Ripatti, though, was never satisfied with Vocalcity, and three years later unveiled (after many delays) The Present Lover, an album so heavily lacquered it made the debut's luster seem modest in comparison. Sometimes this just made things sound like exceptionally frosty darkwave interludes, but it also drove the album's best moments into the sky: the heart-grabbing opening of "So You," the sudden, senses-freezing key change of "What Good," the squinching guitars and head-in-the-clouds male vocal of "The Present Lover," all grounded by basslines as sturdy as oaks. But it wasn't hard to hear inspiration turning to formula on The Present Lover, and by the time of 2006's Paper Tigers, the project's idea power seemed all but jettisoned. Everything sounded like cardboard, including the emotions.
The major carryover from Paper Tigers to Convivial is the overall sound. Where the first two had dublike dimension to them, Paper Tigers sounded thin and flat, occasionally in an appealingly flexible way, but mostly in a fashion that sucked the mystery out of the mix. All those cut-up phrases by various singers that Ripatti tosses around lost their air of the uncanny; now they were more like jingles. What changes on Convivial is that Ripatti sounds surer of himself: instead of relying on stereo space and mixing effects to work his magic, he's relying more on tweaking the groove, on the way his various synth parts underline and move about the rhythms. That's a classic rock band move (think Talking Heads' Remain in Light), but developing sound-in-itself is as much the task for techno as the beats are, and it's easy to see Convivial as a dividing line: rock fans may end up liking it more than techno fans.
That isn't to say Ripatti hasn't made a dance record. The question may be which kind. Convivial seems aimed as much toward a pop audience as was The Present Lover, and in a way you can hear this album as that one's analogue: a celebration of accessibility whose tracks start simple and then build on themselves. Take "If I Can't," which features Jake Shears of the Scissor Sisters. It's a clear bid for play in more mainstream and gay clubs where Luomo might not have a following; it isn't quite structured like a pop song but it feels like one anyway. It's almost too sleek for its own good: synths fizzle in spurts like bottle rockets as Shears croons a readymade sing-along ("I don't wanna be, I don't wanna be") that evokes, along with its sprightly track, mid-'80s Prince. (It also made an RA colleague pucker violently.)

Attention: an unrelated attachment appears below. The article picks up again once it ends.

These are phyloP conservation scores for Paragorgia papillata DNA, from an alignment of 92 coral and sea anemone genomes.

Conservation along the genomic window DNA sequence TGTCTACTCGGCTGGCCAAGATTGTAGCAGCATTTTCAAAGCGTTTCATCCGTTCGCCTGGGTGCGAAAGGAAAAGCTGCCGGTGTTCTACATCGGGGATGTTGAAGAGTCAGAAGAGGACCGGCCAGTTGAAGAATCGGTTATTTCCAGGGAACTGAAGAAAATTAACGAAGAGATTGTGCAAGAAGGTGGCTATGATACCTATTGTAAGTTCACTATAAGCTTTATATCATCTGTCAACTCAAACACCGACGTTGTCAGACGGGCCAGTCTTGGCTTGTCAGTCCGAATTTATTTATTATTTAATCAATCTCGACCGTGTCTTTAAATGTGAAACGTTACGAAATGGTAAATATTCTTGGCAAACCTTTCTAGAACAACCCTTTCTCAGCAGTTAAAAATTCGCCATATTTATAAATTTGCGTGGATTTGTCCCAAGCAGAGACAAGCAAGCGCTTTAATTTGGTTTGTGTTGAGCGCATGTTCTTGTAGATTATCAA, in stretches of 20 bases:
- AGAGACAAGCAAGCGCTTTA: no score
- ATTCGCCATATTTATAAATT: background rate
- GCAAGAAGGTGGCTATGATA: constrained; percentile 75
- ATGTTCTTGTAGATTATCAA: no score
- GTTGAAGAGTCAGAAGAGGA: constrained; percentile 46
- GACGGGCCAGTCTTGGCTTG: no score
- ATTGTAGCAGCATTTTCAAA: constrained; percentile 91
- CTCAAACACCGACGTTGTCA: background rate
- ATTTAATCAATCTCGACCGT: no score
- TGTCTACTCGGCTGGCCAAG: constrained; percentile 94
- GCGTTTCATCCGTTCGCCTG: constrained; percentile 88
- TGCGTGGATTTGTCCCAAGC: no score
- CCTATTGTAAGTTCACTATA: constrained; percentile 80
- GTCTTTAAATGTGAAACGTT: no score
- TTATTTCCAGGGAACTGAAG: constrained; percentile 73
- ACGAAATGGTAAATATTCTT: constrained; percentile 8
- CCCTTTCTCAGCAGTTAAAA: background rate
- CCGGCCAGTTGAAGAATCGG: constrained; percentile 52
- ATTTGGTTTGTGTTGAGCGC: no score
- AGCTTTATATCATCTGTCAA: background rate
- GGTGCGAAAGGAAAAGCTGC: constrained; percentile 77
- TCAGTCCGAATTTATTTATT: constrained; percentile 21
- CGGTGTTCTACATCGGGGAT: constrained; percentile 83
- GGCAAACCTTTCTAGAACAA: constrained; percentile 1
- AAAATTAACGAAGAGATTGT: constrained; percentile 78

But while Luomo albums have always been built on lengthy instrumental stretches, there are some here, such as "Nothing Goes Away" (with Johanna Iivanainen, who with four tracks is the album's vocal workhorse, and Sue Cie), where the synths blat around and the beat shuffles on and the singing comes in Rorschach blots and you just start to wonder why he keeps going, you know? What more is there to prove in this format? The first couple times it felt momentous, even if we were kidding ourselves a little (and we probably were, but only a little). Now it feels like a kind of party trick, and while it isn't a bad one it's become harder to know how to regard it.
Mon / 27 Oct 2008
01. Have You Ever feat. Cassy
02. Love You All feat. Sascha Ring
03. If I Can't feat. Jake Shears
04. Nothing Goes Away feat. Johanna Iivanainen and Sue Cie
05. Robert's Reason feat. Robert Owens
06. Slow Dying Places feat. Johanna Iivanainen
07. Sleep Tonight feat. Johanna Iivanainen
08. Gets Along Fine feat. Chubbs
09. Lonely Music Co. feat. Johanna Iivanainen